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Need some help: Serial or parallel fx in wet/dry/wet rig?

Bandalero

Member
Messages
891
Greetings All,

I've got a wide range of high-quality gear available to me here to enable the setup of a nice wet/dry/wet rig, but I'm not confident on the best way to route or configure my four (4) rack-mounted FX units on the wet side (i.e., chorus, delay, reverb, multi-FX).

Currently, I've got the primary (tone-generating) amp reporting it's dry signal directly to a 2x12 straight off the amp's Main Outs, and I've got a Line-Out jack from that same amp that could easily be used to feed the entire (stereo) FX signal chain with a dedicated "wet" (solid state or tube) amp to a separate pair of 1x12's, but the following question invariably arises:

1) SERIAL: Should I run the single Line Out from the primary amp directly to the first of four different rack-mounted FX units and connect them to one another in serial (i.e., daisy chain) fashion, then to the 'wet' amp and speaker cabs?

Or . . .

2) PARALLEL: Should I run the Line Out from the primary amp to a Mackie Onyx-1620 Mixer with the four rack-mounted FX units connected in parallel (via the Mixer's Send/Returns), then connect the Mixer's Main Outs to the wet amp and speaker cabs? :dunno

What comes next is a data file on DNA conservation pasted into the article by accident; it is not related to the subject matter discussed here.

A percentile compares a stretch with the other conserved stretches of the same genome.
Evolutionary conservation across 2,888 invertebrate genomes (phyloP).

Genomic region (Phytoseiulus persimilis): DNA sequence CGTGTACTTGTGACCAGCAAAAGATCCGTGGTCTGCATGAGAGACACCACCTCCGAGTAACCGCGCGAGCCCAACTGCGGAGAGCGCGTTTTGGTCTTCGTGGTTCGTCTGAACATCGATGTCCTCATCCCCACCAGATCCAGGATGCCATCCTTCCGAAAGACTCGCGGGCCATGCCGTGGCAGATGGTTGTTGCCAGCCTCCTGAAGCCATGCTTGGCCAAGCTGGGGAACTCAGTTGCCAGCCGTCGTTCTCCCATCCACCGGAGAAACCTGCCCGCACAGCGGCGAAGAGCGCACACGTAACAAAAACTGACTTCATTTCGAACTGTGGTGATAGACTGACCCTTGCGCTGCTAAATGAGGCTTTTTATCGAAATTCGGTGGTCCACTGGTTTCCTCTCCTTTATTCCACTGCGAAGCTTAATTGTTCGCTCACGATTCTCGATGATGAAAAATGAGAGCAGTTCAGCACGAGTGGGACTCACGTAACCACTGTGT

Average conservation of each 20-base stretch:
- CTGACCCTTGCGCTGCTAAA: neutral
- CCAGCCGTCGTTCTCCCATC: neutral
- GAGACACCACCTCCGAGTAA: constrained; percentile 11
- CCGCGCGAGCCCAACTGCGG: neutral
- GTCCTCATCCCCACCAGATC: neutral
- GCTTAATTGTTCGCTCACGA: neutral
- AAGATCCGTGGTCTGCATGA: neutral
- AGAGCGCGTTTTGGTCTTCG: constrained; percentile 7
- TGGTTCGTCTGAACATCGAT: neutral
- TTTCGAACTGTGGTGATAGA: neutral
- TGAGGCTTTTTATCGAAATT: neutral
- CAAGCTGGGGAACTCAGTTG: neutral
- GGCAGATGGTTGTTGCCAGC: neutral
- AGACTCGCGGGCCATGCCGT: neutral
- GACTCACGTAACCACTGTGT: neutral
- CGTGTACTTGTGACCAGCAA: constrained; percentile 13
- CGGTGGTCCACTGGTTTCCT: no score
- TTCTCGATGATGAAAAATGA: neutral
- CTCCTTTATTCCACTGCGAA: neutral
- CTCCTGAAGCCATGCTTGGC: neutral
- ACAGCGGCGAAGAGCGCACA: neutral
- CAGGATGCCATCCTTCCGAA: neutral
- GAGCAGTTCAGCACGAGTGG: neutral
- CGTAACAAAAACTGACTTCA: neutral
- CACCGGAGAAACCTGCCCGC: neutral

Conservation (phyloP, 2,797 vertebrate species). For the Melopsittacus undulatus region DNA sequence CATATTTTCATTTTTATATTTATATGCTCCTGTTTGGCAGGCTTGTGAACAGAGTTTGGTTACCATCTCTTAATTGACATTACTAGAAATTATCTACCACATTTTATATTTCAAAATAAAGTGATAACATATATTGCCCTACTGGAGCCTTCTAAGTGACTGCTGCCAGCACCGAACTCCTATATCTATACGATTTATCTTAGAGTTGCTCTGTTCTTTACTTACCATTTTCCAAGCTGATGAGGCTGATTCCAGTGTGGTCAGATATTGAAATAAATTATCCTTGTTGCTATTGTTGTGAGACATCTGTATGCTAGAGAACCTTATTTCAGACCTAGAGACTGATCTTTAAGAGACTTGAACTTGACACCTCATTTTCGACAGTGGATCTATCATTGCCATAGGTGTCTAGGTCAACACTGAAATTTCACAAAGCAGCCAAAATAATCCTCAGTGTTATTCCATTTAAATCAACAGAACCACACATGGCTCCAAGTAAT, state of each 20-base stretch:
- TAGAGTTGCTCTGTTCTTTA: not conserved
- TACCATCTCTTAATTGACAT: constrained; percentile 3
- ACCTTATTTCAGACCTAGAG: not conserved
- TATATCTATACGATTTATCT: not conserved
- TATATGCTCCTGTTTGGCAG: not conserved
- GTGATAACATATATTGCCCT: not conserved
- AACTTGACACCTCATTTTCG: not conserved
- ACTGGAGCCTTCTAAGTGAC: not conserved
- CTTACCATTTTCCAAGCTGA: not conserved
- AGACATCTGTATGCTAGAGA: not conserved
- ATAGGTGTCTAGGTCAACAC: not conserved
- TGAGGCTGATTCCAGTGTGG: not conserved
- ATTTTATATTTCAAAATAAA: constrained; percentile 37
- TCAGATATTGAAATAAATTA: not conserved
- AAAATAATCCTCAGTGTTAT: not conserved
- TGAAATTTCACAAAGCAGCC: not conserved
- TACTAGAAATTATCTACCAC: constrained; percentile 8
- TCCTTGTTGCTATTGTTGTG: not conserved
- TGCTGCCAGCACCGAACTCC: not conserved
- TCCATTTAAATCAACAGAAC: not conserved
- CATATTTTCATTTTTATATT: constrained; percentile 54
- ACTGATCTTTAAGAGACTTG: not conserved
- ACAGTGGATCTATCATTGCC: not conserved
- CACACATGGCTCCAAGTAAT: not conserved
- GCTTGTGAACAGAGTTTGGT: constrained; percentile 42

Which of the above options is likely to provide me with the most versatile, least noisy, most professional-like arrangement? Any guidance at all from those folks with wet/dry/wet experience or from veteran studio types would be deeply appreciated.
 

phalanges

Member
Messages
490
A wet dry wet rig is by definition parallel.
There's nothing wrong with either method that you mention but if you need to set-up and tear-down this rig, simpler can be advantageous.
My wet/dry or w/d/w was/is: amp speaker out to cab, line out to fx set to full wet and dial in the fx amp(s) volume to whatever speakers to taste.
If this is a non moving, home or studio rig then having a dedicated mixer mixing stereo or 5.1 or whatever your income allows can be fun too.
 

effectsman

Member
Messages
3,615